Real estate 2.0 is still just knocking on disruption’s door.
For an industry that has historically relied upon a paper-intensive, time-consuming process of buying and selling homes, the past few years have brought a lot of progress. We can now see the value of a house in one click, tour it virtually with a few clicks or sell it with a few more. The promise is evident in the flood of companies coming to the public markets that tackle automated home flipping, like
and Offerpad, or seek to improve the fragmented brokerage model, like Compass.
has said he and his co-founders realized people weren’t ready to buy and sell homes electronically on demand back in 2005. But 14 years later, with a human agent still at the center of most real-estate transactions, Zillow bet that a growing population of consumers were finally ready to embrace big change with iBuying.
Last year, the rise of remote work made Zillow and fellow real estate technology companies look smart. Investors started to believe that the pandemic was just the impetus the industry needed to transform on a large scale. In an 11-month span from mid-March 2020, Zillow shares soared nearly 700%—more than 2.5 times the rise of
over that period.
But now, as vaccination rates tick up and workers filter back into offices, investors are starting to waver. Zillow shares have shed 43% of their value in less than three months, while Opendoor shares have fallen more than 50% from their highs this year. Compass, which went public in April, is now valued at less than it was after its last private round in 2019.
An analysis this month by Mike DelPrete, scholar-in-residence on real estate technology at the University of Colorado Boulder, showed that Zillow logged three consecutive quarters of net profit, stemming from its legacy Premier Agent business. The segment would have benefited from the pandemic-driven interest in home buying and selling—with or without iBuying technology.
There is growth in iBuying, but it is slow and expensive in the early innings. Zillow’s Mr. Barton has noted the importance of fair pricing for consumers to scale the business. The strong unit economics that Zillow posted on homes in the first quarter “are not what our goal is,” he said on the company’s quarterly conference call, suggesting take rates going forward will decline. Zillow’s iBuying business lost money overall in the first quarter. And the company now expects adjusted losses before earnings, tax, depreciation and amortization for the segment to deepen sequentially by more than 50% in the second quarter.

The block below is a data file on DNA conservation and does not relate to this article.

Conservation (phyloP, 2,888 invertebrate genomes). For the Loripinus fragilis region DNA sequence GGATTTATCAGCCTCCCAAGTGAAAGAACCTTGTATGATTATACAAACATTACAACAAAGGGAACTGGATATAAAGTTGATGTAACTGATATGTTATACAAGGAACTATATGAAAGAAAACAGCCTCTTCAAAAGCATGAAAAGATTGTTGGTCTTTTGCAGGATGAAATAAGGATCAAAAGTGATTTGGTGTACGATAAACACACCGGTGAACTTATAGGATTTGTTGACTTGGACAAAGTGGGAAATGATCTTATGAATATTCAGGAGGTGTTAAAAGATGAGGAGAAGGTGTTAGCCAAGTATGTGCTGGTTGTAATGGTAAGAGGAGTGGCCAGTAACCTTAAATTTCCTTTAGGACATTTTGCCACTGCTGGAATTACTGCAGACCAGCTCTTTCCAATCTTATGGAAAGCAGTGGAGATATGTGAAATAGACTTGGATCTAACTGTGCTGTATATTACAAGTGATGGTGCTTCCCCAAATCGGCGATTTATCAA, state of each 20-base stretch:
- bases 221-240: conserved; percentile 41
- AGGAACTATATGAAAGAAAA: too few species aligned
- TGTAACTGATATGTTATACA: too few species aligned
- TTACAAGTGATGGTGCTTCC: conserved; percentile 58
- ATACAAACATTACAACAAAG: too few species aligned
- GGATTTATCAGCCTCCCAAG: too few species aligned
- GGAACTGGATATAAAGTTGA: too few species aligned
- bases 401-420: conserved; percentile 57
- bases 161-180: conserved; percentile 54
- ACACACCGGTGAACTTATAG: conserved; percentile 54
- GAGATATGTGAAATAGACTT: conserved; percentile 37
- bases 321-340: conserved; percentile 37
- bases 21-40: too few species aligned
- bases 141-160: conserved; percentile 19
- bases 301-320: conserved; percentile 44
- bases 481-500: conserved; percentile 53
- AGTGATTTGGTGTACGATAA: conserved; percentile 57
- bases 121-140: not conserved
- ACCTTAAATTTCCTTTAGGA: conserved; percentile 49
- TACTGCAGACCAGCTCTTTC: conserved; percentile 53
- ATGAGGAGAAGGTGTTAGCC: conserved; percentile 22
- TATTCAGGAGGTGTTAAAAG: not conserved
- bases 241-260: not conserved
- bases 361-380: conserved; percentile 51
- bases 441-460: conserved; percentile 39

Opendoor’s results on Tuesday showed a similar dynamic. The company said revenue grew 200% in the first quarter versus the fourth quarter, but that it lost money even on an adjusted Ebitda basis. Even with 41% expected sequential revenue growth at the midpoint of its guidance for the second quarter, Opendoor said it still may not break even. The company has been focused on rapid market expansion with plans to enter nine new markets in the second quarter, reaching 42 markets by the end of the year.
More than a decade and a half has passed since Zillow started evangelizing a future of live, digitized markets for home sales. But today, just 1% of U.S. real-estate transactions are conducted online, according to Opendoor. The pandemic teased a vision of total transformation in online real estate. As the mirage fades, broader disruption isn’t as close as it once seemed.
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